Bringing a newborn home for the first time is difficult enough. Imagine if that baby screamed nonstop for three or more hours each day. That is what parents of colicky babies have to deal with on top of feedings, diapers and the sleepless nights. Colic is typically defined as nonstop crying for three hours or more hours, three or more days of the week. If this continues for two or more weeks, it is called colic. The most common age for a colicky baby is between two and three months. Some experts believe gas is responsible for colic. Others believe it is just the result of a baby unadjusted to the world. Whatever the cause or reason for colic, it can be extremely difficult for parents to handle. Not only do you want to help your baby with her discomfort, the crying can get on your last nerve. Treating a colicky baby has no particular science. What works for one baby may not work for another. The most important thing is to try anything and everything until your baby stops crying. Here are the best methods for treating colic in your baby.
Hold your baby upright and burp her. Hold her against your chest and gently, but firmly, pat and rub her back. Many times colicky babies have a lot of gas. If it doesn't come out as a burp, it can create a horrible tummy ache hours later.
Bounce or do baby squats. Hold your baby how he likes to be held. Then, spread your legs slightly more than shoulder width apart with your toes pointed out. Bend your legs and come back up. These are called baby squats and colicky babies love them. The up and down motion, or bouncing motion helps to calm and sooth.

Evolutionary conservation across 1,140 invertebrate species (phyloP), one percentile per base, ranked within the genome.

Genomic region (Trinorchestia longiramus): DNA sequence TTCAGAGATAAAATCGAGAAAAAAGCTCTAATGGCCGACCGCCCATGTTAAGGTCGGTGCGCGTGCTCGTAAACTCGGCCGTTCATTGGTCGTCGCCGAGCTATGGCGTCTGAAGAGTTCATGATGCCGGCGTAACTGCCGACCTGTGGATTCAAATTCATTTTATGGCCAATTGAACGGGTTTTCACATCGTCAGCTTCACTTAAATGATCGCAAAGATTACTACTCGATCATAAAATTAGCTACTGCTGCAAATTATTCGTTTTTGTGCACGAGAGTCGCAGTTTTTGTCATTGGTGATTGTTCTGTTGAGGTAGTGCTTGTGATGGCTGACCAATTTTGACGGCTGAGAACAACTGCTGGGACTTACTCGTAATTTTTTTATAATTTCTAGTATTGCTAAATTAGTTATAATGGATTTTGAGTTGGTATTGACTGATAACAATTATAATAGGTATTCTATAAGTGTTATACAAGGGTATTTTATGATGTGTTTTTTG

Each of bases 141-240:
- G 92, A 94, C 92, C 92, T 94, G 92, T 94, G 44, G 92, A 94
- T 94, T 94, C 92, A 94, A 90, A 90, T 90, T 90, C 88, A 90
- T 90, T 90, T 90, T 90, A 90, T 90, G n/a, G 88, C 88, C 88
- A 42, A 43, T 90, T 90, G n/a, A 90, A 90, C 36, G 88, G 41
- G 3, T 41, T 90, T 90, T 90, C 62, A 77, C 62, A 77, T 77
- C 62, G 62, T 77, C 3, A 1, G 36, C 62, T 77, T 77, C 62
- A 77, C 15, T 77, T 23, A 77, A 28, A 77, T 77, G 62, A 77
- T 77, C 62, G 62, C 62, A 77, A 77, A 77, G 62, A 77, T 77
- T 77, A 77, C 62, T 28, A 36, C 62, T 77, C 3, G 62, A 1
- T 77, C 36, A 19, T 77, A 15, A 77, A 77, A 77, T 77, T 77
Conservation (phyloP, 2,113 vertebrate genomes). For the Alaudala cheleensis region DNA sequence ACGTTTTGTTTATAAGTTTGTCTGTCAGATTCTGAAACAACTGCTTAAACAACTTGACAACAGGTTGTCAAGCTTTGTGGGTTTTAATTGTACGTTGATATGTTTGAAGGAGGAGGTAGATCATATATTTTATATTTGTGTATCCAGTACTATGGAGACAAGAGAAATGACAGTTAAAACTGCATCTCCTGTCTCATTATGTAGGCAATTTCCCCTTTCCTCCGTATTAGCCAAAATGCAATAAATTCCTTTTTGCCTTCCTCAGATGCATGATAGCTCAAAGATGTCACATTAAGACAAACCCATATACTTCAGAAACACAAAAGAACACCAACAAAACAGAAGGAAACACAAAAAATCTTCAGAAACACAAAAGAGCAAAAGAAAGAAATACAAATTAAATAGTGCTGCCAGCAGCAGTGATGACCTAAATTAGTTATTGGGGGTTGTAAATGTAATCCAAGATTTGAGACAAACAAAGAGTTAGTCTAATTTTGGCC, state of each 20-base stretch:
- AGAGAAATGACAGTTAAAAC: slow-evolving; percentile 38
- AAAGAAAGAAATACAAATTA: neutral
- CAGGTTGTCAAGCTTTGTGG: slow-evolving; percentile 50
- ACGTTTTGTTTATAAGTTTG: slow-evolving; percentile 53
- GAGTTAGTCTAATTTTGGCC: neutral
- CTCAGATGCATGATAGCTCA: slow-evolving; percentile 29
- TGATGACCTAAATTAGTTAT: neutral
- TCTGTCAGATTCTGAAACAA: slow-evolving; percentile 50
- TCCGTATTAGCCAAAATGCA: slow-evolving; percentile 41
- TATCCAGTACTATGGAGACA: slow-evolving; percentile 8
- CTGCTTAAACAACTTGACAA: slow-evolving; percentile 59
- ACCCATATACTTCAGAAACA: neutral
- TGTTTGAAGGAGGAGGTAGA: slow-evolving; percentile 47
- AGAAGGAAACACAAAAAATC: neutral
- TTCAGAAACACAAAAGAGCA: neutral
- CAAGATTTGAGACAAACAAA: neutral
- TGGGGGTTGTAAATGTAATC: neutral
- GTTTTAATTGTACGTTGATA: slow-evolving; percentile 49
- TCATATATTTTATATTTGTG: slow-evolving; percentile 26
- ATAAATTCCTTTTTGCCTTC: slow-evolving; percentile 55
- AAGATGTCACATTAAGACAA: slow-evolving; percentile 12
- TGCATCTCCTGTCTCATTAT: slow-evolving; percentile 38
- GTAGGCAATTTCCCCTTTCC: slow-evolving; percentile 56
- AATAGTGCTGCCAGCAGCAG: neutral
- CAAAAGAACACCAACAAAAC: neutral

Swaddle your baby. If your baby has colic because she is unsettled in her new world, try a swaddle to remind her of being in the womb. Special swaddling blankets can be purchased at regular discount stores. They typically have Velcro flaps that make a tight swaddle quick and simple.
Move his legs like he is walking. Lie your baby on his back. Sit in front of him and slowly move his legs like he is walking. This helps move food and air through the tummy and intestines. Babies that cannot roll over sometimes have a difficult time digesting food and getting it to move through their systems.
Visit a chiropractor. Chiropractors believe that different parts of the spine correlate to every major organ and organ system in the body. A chiropractor that specializes in children and infants can check to see if your baby's spine needs a slight adjustment. This is not as scary as it sounds. Your baby typically lies on your lap while the doctor runs his finger up her spine until she flinches. Then, he uses 1 or 2 fingers to give light pressure to the area. It is entirely painless for parents and babies.